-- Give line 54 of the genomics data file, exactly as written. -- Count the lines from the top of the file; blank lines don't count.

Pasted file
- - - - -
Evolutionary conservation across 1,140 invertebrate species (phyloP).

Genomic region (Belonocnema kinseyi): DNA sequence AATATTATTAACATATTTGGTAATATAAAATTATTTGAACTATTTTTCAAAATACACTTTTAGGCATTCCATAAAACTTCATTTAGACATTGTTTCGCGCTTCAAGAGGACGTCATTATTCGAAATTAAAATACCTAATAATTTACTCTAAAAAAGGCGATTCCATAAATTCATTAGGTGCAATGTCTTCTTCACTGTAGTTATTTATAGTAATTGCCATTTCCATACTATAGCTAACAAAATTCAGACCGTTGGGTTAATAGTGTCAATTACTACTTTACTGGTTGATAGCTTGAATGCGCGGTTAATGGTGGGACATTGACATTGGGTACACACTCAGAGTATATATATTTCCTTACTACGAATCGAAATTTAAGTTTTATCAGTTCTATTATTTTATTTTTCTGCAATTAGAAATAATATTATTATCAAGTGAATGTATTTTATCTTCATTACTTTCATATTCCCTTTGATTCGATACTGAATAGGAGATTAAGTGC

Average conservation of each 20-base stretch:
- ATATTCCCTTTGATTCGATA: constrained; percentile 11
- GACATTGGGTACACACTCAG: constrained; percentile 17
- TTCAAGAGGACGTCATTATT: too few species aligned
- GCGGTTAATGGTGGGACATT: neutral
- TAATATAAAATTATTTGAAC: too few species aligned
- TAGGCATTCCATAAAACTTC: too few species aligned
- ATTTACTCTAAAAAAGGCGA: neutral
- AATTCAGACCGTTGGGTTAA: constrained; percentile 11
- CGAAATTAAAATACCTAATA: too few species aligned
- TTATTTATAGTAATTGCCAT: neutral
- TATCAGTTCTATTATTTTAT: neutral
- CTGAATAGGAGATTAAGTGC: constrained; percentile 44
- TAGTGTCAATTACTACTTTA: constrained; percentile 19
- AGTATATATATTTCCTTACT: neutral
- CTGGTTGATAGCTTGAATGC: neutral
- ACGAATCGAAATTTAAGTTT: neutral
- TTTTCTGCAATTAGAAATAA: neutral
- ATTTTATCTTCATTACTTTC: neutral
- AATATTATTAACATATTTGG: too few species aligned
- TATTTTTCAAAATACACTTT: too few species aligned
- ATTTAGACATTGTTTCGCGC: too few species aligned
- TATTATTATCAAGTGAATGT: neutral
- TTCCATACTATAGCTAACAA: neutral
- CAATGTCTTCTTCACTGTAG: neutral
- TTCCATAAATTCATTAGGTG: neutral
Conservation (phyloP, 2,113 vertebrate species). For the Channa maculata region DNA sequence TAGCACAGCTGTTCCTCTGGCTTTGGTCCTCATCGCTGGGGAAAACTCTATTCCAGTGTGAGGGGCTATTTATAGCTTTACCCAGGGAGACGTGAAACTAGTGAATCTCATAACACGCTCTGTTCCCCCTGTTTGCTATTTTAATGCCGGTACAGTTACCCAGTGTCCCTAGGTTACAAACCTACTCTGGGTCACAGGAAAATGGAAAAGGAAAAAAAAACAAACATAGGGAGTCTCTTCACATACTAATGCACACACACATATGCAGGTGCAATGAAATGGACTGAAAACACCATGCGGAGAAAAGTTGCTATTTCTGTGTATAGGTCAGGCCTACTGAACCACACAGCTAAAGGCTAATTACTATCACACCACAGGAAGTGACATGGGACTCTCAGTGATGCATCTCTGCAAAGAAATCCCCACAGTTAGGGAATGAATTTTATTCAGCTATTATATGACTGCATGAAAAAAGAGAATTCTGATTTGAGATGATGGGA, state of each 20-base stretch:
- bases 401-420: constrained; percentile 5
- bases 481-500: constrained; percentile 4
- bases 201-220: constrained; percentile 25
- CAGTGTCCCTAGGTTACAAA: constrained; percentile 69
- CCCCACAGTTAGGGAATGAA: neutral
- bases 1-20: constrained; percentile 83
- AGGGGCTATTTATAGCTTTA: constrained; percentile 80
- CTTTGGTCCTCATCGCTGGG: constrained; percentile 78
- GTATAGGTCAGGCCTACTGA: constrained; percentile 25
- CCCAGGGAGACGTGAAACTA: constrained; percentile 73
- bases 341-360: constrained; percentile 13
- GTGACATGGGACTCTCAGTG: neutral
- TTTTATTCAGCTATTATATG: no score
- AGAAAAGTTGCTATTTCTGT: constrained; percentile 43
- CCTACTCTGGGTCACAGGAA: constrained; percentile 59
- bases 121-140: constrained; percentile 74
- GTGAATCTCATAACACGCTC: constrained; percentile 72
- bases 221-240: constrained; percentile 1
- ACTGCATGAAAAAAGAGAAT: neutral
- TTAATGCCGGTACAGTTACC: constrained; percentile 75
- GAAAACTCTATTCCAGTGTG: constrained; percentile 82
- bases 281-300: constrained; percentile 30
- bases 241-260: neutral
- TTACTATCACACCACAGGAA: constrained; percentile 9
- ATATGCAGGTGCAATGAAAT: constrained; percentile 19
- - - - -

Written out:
- ATATGCAGGTGCAATGAAAT: constrained; percentile 19